We are all tremendously enriched because of science and technology. Modern science has accomplished much, and we all tend to benefit from the advances of science. But science is not an unmixed or unmitigated blessing. It has done much good, but it has also caused much harm.

Scientists can and do get it wrong; scientists can be bought with a price; scientists can deliberately seek to mislead and deceive; science can be politicised; and science can easily degenerate into scientism. Thus we must always proceed with caution here. Science is not our saviour, and scientists are not perfect. Both need to be critically assessed and monitored just like anything and anyone else.

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12 Replies to “Science as Saviour”

  1. Thanks Bill
    And the most blatant and egregious example of this scientific malfeasance is – you guessed it – the global warming hype. Never in the history of science has there been such widespread misinformation, deliberate cover-up, resort to ad hominems to silence opposition, and all this on the most basic level.
    My fear is that, notwithstanding your strictures on the optimistic Enlightenment view of science which you outline (and I would concur), after this monumental scam has passed into history, few if any will believe anything a scientist says any more. It will be the death of real science. After all, lies have their (high) price. But perhaps, that’s just what the New Age greenies really want!?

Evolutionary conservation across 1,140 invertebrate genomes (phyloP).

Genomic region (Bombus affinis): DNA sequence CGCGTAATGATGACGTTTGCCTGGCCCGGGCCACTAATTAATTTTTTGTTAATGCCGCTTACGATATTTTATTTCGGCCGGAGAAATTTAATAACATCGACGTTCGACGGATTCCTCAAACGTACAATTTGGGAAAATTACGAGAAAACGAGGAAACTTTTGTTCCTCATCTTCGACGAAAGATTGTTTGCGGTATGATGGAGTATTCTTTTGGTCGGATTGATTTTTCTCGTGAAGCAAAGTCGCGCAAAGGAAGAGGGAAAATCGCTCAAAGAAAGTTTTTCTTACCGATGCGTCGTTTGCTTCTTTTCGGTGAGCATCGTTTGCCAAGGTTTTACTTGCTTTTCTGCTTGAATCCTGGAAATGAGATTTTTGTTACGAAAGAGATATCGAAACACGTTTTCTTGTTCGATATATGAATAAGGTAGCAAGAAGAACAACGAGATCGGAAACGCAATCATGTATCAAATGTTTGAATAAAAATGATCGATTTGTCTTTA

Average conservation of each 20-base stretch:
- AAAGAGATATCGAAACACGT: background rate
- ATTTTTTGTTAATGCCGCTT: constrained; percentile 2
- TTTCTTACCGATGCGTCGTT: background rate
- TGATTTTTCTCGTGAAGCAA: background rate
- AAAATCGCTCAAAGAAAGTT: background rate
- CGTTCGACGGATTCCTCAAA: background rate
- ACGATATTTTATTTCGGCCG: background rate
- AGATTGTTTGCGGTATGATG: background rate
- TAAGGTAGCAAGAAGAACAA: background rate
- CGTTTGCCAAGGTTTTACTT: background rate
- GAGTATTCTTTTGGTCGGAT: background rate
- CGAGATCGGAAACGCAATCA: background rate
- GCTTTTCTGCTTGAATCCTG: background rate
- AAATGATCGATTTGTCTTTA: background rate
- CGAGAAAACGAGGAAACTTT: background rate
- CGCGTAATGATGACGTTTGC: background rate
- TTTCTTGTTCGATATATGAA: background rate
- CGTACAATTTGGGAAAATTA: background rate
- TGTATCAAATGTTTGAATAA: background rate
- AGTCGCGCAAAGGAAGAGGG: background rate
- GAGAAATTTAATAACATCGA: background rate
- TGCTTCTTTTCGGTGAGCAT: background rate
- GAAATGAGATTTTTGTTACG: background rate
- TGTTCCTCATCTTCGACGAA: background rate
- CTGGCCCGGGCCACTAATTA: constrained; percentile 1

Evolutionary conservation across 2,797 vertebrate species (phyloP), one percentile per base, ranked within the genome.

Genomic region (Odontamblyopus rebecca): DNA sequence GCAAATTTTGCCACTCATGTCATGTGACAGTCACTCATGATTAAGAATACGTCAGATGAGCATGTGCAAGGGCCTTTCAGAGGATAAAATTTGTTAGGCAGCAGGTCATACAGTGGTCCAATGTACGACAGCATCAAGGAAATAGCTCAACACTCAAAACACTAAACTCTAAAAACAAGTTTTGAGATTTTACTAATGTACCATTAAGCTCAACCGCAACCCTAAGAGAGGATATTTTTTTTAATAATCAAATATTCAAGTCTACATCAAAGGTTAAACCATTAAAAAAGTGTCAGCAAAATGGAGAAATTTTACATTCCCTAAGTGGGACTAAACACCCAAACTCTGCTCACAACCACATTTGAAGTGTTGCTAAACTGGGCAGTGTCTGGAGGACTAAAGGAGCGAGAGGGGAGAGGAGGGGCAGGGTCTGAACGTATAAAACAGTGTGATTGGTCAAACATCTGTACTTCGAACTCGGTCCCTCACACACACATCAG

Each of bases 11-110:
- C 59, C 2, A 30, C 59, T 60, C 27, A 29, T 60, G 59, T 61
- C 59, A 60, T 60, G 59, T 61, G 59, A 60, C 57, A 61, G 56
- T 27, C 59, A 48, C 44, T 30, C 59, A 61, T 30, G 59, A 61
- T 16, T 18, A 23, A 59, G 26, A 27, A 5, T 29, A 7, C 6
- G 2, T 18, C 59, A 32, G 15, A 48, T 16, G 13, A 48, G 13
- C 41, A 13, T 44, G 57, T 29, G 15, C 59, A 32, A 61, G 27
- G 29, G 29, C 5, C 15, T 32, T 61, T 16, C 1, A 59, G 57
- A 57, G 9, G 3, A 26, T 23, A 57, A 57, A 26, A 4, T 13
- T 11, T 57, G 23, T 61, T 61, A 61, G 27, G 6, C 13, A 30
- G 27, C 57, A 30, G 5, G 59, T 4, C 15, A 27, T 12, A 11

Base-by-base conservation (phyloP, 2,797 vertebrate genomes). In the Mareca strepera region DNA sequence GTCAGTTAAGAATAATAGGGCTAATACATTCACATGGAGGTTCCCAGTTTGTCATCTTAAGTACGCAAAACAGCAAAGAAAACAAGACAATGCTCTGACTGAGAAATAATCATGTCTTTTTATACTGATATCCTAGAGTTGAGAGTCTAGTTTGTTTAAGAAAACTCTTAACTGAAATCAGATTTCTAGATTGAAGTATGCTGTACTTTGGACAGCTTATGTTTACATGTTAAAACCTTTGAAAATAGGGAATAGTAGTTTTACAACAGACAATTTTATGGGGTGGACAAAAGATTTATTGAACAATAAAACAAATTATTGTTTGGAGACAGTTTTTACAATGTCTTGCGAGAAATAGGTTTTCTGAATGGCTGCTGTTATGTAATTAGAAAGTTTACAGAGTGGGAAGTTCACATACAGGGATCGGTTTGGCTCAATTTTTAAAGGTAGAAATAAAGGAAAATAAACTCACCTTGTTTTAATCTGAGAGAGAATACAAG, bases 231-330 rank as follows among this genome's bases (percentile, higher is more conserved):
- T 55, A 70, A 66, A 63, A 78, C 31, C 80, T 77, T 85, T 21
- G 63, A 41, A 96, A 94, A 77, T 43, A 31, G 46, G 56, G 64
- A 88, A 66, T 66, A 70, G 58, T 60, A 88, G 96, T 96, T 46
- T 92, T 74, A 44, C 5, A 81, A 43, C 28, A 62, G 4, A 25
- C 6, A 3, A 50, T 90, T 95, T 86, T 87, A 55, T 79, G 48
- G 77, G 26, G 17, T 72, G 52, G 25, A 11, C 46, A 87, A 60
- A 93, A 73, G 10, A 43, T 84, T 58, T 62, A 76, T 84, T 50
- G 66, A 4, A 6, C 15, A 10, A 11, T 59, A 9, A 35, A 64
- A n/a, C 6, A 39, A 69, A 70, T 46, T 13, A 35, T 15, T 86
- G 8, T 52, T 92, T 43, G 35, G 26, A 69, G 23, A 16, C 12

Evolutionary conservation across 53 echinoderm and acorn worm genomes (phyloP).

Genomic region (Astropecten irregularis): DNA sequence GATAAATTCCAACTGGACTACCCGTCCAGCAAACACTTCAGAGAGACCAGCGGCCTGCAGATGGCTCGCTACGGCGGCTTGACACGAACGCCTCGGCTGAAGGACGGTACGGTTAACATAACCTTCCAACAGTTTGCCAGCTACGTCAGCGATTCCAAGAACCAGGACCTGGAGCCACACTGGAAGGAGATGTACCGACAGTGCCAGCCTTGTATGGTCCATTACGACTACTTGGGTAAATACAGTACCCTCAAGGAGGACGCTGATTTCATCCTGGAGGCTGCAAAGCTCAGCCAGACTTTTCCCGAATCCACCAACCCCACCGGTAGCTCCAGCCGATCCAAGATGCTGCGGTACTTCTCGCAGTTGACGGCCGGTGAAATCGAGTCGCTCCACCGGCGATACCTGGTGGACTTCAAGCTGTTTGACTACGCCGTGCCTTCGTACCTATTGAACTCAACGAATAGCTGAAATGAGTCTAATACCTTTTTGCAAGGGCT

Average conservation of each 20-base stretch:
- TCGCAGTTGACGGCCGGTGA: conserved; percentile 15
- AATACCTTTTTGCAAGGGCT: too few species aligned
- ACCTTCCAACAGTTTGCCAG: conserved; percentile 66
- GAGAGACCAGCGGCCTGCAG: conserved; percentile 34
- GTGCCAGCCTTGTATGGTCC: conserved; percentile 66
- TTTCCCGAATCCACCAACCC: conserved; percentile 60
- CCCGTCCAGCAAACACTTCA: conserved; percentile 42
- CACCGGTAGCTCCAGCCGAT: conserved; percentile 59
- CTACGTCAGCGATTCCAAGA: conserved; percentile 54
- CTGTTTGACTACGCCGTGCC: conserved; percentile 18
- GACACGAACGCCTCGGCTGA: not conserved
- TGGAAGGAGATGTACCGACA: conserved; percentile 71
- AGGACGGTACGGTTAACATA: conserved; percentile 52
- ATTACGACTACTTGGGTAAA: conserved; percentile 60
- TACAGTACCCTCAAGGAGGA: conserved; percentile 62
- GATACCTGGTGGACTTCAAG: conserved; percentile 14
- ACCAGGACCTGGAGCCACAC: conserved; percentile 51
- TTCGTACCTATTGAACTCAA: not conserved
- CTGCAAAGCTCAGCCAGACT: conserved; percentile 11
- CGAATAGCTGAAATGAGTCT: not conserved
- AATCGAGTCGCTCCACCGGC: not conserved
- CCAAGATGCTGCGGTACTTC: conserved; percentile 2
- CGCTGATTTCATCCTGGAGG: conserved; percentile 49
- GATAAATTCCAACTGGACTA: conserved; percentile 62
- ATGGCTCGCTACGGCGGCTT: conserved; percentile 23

Murray Adamthwaite

  2. Perhaps even worse is how incorrect the attitude of ‘Only science can tell us truth’ is, refuted by a simple question:

    “How do we know this; by what study?”

    Yet still the attitude persists….

    (But remember you’re not supposed to challenge presuppositions).

    Tristan Ingle, Sydney.

  3. Thanks Tristan

    Yes, scientism is self-refuting. It cannot be scientifically verified. One simply cannot empirically demonstrate that all non-empirical truth claims cannot be known, or are meaningless. Indeed, science rests on non-empirical assumptions, including the reliability of sense perception, the uniformity of nature, and so on. These are philosophical assumptions upon which science is based

    Bill Muehlenberg, CultureWatch

  4. To differ slightly with Murray, I would rate evolutionary propaganda ahead of global-warming propaganda in the contest for the world’s worst example of scientific fraud and deception. Evolutionary propaganda has been around for longer and has deceived more people than has global warming propaganda. I’m not saying the proponents of either of these example are deliberately setting out to deceive us, it’s more a case of them being self-deceived. The enforced group-think in both of these areas is an impediment to free inquiry.

    Ewan McDonald.

  5. Thank you Ewan!
    Yes, I did consider evolution before I posted my response, and I would, over all, agree with you. However, that said, I think a couple of points should be made: